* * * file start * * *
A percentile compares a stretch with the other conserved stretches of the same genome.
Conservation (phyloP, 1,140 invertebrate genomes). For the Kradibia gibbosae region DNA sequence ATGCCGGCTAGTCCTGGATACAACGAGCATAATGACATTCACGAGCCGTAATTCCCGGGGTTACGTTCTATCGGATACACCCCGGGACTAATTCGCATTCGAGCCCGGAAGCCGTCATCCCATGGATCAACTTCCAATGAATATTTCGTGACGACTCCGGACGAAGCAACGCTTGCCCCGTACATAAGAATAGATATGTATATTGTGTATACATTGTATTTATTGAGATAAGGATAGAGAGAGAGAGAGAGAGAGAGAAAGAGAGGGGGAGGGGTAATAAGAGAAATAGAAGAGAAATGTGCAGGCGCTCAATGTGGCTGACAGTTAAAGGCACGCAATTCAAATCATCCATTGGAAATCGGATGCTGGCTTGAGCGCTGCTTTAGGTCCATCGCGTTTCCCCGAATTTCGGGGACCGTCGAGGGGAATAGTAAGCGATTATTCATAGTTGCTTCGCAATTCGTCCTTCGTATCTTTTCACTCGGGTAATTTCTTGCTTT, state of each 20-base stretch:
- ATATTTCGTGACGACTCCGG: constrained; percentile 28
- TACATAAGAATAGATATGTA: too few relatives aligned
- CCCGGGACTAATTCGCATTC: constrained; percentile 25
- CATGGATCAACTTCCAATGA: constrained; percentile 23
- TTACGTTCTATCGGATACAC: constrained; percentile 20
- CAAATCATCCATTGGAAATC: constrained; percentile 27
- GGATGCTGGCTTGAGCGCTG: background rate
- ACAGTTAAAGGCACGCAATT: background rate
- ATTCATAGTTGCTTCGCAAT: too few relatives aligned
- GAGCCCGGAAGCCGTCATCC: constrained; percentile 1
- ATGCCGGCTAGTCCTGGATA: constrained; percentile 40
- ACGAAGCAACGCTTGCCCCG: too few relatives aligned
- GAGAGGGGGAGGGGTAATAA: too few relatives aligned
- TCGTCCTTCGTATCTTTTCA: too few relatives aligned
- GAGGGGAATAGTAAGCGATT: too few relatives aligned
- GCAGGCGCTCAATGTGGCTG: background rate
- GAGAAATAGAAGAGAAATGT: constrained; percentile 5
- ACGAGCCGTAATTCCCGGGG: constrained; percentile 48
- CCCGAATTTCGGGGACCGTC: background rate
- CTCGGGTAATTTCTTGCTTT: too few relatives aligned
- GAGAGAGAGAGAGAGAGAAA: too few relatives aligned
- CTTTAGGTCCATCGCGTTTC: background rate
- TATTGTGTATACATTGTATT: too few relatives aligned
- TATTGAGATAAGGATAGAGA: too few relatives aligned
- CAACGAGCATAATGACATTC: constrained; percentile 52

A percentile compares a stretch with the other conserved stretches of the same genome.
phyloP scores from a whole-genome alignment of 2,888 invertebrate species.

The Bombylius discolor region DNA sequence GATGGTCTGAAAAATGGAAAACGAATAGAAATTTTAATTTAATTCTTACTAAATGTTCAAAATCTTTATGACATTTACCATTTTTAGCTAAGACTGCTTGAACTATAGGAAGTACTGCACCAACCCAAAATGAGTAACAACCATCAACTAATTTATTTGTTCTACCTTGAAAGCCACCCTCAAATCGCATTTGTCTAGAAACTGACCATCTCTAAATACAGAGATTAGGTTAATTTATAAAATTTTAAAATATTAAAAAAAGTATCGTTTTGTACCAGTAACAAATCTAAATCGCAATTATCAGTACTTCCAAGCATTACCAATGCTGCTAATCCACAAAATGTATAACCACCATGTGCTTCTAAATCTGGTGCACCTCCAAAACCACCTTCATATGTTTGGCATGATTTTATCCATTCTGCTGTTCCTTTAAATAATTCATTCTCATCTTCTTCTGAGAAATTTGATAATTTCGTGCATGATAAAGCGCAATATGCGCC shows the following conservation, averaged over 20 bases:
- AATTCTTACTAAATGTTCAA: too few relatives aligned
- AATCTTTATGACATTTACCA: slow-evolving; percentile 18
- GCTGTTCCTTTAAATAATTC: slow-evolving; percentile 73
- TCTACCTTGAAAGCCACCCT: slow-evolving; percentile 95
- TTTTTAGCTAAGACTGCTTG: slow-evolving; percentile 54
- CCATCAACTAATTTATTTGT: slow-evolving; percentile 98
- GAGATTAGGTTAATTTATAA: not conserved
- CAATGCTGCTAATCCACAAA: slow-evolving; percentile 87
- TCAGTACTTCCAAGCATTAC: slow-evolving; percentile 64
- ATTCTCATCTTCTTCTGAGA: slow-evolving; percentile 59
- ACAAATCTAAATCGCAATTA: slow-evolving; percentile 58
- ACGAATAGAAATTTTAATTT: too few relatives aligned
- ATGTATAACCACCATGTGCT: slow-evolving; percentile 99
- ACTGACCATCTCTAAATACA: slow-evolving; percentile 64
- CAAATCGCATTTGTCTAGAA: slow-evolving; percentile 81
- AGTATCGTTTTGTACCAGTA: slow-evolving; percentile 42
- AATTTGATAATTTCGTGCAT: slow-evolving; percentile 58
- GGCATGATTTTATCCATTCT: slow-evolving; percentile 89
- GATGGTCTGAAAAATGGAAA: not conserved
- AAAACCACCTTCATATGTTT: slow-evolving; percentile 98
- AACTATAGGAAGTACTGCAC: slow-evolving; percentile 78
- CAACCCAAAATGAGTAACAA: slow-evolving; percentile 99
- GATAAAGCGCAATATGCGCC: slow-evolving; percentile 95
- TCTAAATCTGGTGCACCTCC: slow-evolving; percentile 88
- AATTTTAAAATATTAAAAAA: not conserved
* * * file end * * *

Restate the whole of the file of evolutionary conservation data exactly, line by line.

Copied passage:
A percentile compares a stretch with the other conserved stretches of the same genome.
Conservation (phyloP, 1,140 invertebrate genomes). For the Kradibia gibbosae region DNA sequence ATGCCGGCTAGTCCTGGATACAACGAGCATAATGACATTCACGAGCCGTAATTCCCGGGGTTACGTTCTATCGGATACACCCCGGGACTAATTCGCATTCGAGCCCGGAAGCCGTCATCCCATGGATCAACTTCCAATGAATATTTCGTGACGACTCCGGACGAAGCAACGCTTGCCCCGTACATAAGAATAGATATGTATATTGTGTATACATTGTATTTATTGAGATAAGGATAGAGAGAGAGAGAGAGAGAGAGAAAGAGAGGGGGAGGGGTAATAAGAGAAATAGAAGAGAAATGTGCAGGCGCTCAATGTGGCTGACAGTTAAAGGCACGCAATTCAAATCATCCATTGGAAATCGGATGCTGGCTTGAGCGCTGCTTTAGGTCCATCGCGTTTCCCCGAATTTCGGGGACCGTCGAGGGGAATAGTAAGCGATTATTCATAGTTGCTTCGCAATTCGTCCTTCGTATCTTTTCACTCGGGTAATTTCTTGCTTT, state of each 20-base stretch:
- ATATTTCGTGACGACTCCGG: constrained; percentile 28
- TACATAAGAATAGATATGTA: too few relatives aligned
- CCCGGGACTAATTCGCATTC: constrained; percentile 25
- CATGGATCAACTTCCAATGA: constrained; percentile 23
- TTACGTTCTATCGGATACAC: constrained; percentile 20
- CAAATCATCCATTGGAAATC: constrained; percentile 27
- GGATGCTGGCTTGAGCGCTG: background rate
- ACAGTTAAAGGCACGCAATT: background rate
- ATTCATAGTTGCTTCGCAAT: too few relatives aligned
- GAGCCCGGAAGCCGTCATCC: constrained; percentile 1
- ATGCCGGCTAGTCCTGGATA: constrained; percentile 40
- ACGAAGCAACGCTTGCCCCG: too few relatives aligned
- GAGAGGGGGAGGGGTAATAA: too few relatives aligned
- TCGTCCTTCGTATCTTTTCA: too few relatives aligned
- GAGGGGAATAGTAAGCGATT: too few relatives aligned
- GCAGGCGCTCAATGTGGCTG: background rate
- GAGAAATAGAAGAGAAATGT: constrained; percentile 5
- ACGAGCCGTAATTCCCGGGG: constrained; percentile 48
- CCCGAATTTCGGGGACCGTC: background rate
- CTCGGGTAATTTCTTGCTTT: too few relatives aligned
- GAGAGAGAGAGAGAGAGAAA: too few relatives aligned
- CTTTAGGTCCATCGCGTTTC: background rate
- TATTGTGTATACATTGTATT: too few relatives aligned
- TATTGAGATAAGGATAGAGA: too few relatives aligned
- CAACGAGCATAATGACATTC: constrained; percentile 52

A percentile compares a stretch with the other conserved stretches of the same genome.
phyloP scores from a whole-genome alignment of 2,888 invertebrate species.

The Bombylius discolor region DNA sequence GATGGTCTGAAAAATGGAAAACGAATAGAAATTTTAATTTAATTCTTACTAAATGTTCAAAATCTTTATGACATTTACCATTTTTAGCTAAGACTGCTTGAACTATAGGAAGTACTGCACCAACCCAAAATGAGTAACAACCATCAACTAATTTATTTGTTCTACCTTGAAAGCCACCCTCAAATCGCATTTGTCTAGAAACTGACCATCTCTAAATACAGAGATTAGGTTAATTTATAAAATTTTAAAATATTAAAAAAAGTATCGTTTTGTACCAGTAACAAATCTAAATCGCAATTATCAGTACTTCCAAGCATTACCAATGCTGCTAATCCACAAAATGTATAACCACCATGTGCTTCTAAATCTGGTGCACCTCCAAAACCACCTTCATATGTTTGGCATGATTTTATCCATTCTGCTGTTCCTTTAAATAATTCATTCTCATCTTCTTCTGAGAAATTTGATAATTTCGTGCATGATAAAGCGCAATATGCGCC shows the following conservation, averaged over 20 bases:
- AATTCTTACTAAATGTTCAA: too few relatives aligned
- AATCTTTATGACATTTACCA: slow-evolving; percentile 18
- GCTGTTCCTTTAAATAATTC: slow-evolving; percentile 73
- TCTACCTTGAAAGCCACCCT: slow-evolving; percentile 95
- TTTTTAGCTAAGACTGCTTG: slow-evolving; percentile 54
- CCATCAACTAATTTATTTGT: slow-evolving; percentile 98
- GAGATTAGGTTAATTTATAA: not conserved
- CAATGCTGCTAATCCACAAA: slow-evolving; percentile 87
- TCAGTACTTCCAAGCATTAC: slow-evolving; percentile 64
- ATTCTCATCTTCTTCTGAGA: slow-evolving; percentile 59
- ACAAATCTAAATCGCAATTA: slow-evolving; percentile 58
- ACGAATAGAAATTTTAATTT: too few relatives aligned
- ATGTATAACCACCATGTGCT: slow-evolving; percentile 99
- ACTGACCATCTCTAAATACA: slow-evolving; percentile 64
- CAAATCGCATTTGTCTAGAA: slow-evolving; percentile 81
- AGTATCGTTTTGTACCAGTA: slow-evolving; percentile 42
- AATTTGATAATTTCGTGCAT: slow-evolving; percentile 58
- GGCATGATTTTATCCATTCT: slow-evolving; percentile 89
- GATGGTCTGAAAAATGGAAA: not conserved
- AAAACCACCTTCATATGTTT: slow-evolving; percentile 98
- AACTATAGGAAGTACTGCAC: slow-evolving; percentile 78
- CAACCCAAAATGAGTAACAA: slow-evolving; percentile 99
- GATAAAGCGCAATATGCGCC: slow-evolving; percentile 95
- TCTAAATCTGGTGCACCTCC: slow-evolving; percentile 88
- AATTTTAAAATATTAAAAAA: not conserved